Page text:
Unless the situation deteriorates any further, I will fly from Kharkiv to Pristina, Kosovo, where I’m enrolled in a 5 week summer-school program. The course is run by the American University in Kosovo, and focuses on conflict journalism, as well as post-conflict transformation and development. During the 5 weeks, the university will take the group to parts of Montenegro, Bosnia and Herzegovina, and Serbia, which will certainly add to the learning experience given the recent histories of those places.

Finally, after the course I will fly up to Munich for a week to catch up with old friends from across Europe who are converging on the city for the very same reason.

I honestly can’t decide which part of the trip I am most excited for!


Crossing Bridges

As the headline goes, I am very excited about continuing to journey across this little bridge in my life. It’s a metaphorical bridge of course, transporting me from my existence of almost vagabondism, to one with (a sense of) purpose: this whole “journalism” thing. This philosophical musing brings me to an actual, real bridge – perhaps the most exciting in the world – which crosses the Bosphoros in Istanbul.

Actually, there are two such bridges, and neither have any particularly interesting traits. They’re not iconic like the one in Sydney Harbour, nor are they historically significant like London’s Tower Bridge. They’re also not particularly long or architecturally ground-breaking like San Francisco’s Golden Gate Bridge.

What makes them – and moreover, Istanbul – so appealing is the fact that they connect Europe with Asia. The geography-nerd in me is excited to venture into the Caucasus for the first time, and my history-obsessed mind can’t wait to explore the remnants of the old Greek and Muslim civilisations. The bridges themselves aren’t even 50 years old, but the collision and continuing amalgamation of east and west that defines Istanbul has been occurring for almost two millennia.

The reason for my travel to that region is simple. A “Political Change in the Middle East” course was advertised in my “Israel and the Middle East” history class. I applied, and was accepted. Naturally, I had to turn the three-week course into something more substantial. Here’s what I came up with:

Travel Map

I’m travelling to Montenegro and Albania with another student from the course; something that was easy to organise, courtesy of Facebook. He’s part-Albanian, and we will spend New Years Eve there, just for something a bit different. After that, we’ll fly to Istanbul for the course, which will also take us to Gallipoli and Ankara. Hopefully I can find my great-great-uncle’s grave there (nobody in my family has visited before, despite their best intentions to).

After the course, I’ll head straight to Israel; a place I found both fun and intensely intriguing. I have plenty of friends there and may attempt to access Gaza or the West Bank to do a little bit of journalism.

Finally, my cousin Liv will join me in Tel Aviv, and we will fly to Georgia and make our way around there, with a brief jaunt in Armenia’s capital, Yerevan.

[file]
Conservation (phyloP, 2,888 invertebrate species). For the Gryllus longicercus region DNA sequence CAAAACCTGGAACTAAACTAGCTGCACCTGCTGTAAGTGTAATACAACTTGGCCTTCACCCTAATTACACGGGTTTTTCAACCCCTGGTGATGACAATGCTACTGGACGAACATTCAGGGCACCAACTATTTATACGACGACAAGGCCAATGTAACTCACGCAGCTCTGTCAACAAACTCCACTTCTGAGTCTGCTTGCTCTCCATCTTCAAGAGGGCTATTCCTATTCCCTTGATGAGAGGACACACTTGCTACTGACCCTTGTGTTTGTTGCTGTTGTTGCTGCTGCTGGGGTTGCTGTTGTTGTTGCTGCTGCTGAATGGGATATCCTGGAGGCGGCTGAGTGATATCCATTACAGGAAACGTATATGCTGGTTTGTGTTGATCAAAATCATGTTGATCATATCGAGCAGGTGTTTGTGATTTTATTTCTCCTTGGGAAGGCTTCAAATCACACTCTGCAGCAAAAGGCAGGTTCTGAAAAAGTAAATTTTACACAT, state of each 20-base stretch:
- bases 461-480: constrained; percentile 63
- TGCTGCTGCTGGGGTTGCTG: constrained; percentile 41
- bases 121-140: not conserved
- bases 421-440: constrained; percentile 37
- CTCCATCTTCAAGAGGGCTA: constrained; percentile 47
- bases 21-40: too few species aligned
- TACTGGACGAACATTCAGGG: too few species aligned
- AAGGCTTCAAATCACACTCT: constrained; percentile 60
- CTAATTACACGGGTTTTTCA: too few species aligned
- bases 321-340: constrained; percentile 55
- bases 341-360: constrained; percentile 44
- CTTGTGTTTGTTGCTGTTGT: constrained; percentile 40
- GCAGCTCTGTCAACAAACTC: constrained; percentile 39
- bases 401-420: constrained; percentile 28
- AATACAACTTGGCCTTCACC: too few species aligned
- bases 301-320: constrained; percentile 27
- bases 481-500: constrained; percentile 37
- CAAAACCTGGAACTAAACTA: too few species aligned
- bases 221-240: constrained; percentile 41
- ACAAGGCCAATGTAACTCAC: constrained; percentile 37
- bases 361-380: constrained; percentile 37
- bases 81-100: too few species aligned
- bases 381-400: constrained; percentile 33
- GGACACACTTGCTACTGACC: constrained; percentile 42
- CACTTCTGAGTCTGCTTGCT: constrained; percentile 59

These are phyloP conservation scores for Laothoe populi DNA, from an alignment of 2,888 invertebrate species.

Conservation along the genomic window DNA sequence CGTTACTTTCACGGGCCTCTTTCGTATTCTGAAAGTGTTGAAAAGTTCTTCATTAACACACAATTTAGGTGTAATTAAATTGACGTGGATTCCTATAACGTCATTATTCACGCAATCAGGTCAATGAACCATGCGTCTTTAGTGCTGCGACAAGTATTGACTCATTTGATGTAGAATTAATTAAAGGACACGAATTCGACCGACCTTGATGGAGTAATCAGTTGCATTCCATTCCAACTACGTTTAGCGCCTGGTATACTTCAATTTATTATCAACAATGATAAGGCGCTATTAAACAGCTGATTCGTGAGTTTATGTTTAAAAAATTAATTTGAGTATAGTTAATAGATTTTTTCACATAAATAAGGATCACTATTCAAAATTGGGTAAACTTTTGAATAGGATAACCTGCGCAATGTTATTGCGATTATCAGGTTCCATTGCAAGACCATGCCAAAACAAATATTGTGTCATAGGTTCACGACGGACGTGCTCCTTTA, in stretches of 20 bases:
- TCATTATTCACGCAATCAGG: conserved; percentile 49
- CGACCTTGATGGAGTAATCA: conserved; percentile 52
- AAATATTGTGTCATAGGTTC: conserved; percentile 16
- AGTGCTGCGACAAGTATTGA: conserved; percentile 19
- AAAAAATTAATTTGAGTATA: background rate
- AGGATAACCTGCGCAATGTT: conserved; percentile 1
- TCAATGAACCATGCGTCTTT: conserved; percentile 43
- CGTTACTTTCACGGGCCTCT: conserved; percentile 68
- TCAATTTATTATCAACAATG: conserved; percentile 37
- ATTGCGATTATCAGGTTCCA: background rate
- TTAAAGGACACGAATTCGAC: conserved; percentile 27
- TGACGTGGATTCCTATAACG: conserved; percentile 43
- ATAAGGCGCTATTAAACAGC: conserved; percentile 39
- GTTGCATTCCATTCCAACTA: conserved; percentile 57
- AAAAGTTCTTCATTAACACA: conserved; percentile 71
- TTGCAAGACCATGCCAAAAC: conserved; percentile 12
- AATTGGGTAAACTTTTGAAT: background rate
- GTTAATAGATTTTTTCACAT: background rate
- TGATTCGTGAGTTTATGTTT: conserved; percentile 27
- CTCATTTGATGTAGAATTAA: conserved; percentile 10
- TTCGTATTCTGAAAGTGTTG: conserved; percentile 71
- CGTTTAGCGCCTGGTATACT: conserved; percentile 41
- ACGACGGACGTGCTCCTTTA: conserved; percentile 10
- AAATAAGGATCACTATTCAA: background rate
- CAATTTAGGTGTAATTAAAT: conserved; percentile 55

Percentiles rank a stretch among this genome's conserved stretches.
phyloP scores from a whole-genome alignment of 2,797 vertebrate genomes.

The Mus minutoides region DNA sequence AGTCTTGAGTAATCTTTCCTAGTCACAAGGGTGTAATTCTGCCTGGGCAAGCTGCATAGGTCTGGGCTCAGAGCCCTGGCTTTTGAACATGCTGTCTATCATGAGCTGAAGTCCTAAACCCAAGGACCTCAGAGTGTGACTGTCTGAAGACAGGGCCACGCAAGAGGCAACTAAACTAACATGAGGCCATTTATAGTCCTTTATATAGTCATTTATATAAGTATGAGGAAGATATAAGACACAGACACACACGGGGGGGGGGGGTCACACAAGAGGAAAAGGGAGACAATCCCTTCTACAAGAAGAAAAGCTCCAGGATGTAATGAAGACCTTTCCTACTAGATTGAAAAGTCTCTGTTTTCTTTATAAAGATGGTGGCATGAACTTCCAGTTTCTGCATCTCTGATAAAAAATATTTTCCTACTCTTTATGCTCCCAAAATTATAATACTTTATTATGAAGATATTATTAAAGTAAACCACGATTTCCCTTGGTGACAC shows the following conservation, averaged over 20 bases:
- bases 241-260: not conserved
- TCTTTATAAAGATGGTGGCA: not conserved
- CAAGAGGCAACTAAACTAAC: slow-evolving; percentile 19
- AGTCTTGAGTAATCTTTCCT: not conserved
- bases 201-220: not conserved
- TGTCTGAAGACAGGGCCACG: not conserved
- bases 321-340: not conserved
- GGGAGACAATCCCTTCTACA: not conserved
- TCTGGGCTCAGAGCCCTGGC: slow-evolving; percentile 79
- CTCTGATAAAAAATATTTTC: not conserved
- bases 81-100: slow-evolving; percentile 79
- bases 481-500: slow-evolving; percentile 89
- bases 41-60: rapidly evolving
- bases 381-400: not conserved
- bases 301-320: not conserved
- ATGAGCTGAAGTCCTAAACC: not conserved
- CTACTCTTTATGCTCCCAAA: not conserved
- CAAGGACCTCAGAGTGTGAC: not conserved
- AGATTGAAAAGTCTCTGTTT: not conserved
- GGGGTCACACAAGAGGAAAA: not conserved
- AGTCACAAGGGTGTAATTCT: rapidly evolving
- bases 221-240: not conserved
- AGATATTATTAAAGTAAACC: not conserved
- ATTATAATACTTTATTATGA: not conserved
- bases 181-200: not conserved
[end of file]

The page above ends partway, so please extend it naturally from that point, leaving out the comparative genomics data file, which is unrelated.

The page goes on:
So that’s where my focus is at the moment. I’m back in Melbourne earning as much money as I possibly can, in the hopes that I can buy myself a new DSLR and add another string to my professional bow. I’ve thoroughly enjoyed my first year back at University since 2007, but more on that soon.

The Superclásico, River Plate vs. Boca Juniors

A note to readers: I forgot to bring two memory cards, so I had to share one card between my camera and my video camera. Once the match started, I used only the video camera, and the footage is too large to upload on the internet here. I will update this with the footage once I get home.

I had always intended on making it to a Boca Juniors game, given their status as one of the biggest/most successful football clubs in the world, but when I found out that Buenos Aires’ biggest derby – the Superclásico – was being played, I had to be there. It was completely sold-out, but a guy at our hostel had 10 tickets for sale, each costing 750 pesos ($150).

Not cheap, but this was the first Superclásico Buenos Aires had witnessed in 17 months, after River were relegated to the “B” competition. By all reports, this was the game that stops the nation. We had to do it.

In the end, we had a group of about 10. The game was up in the affluent North, at Estadio Monumental Antonio Vespucio Liberti, the homeground of River Plate, the Millionarios. We caught the Subte to Belgrano, and followed the flow of fans from there to the stadium. Continue reading

Chernobyl and Pripyat

The day started with an alarm, this one at 7am. John and I were straight up and into the shower; both absolutely electric (no pun intended) with anticipation for the the day’s activities. We opened the curtains of our hotel room’s window to a stunningly clear day. Perfect for shooting photos.

We checked the clothing guidelines for the tour: no shorts, no open shoes. Damn, one place I can’t wear my thongs.

It was about 28 degrees outside, so jeans weren’t the most comfortable option but we had no other appropriate option. We walked out of the hotel and soaked in a beautiful Kiev morning. Continue reading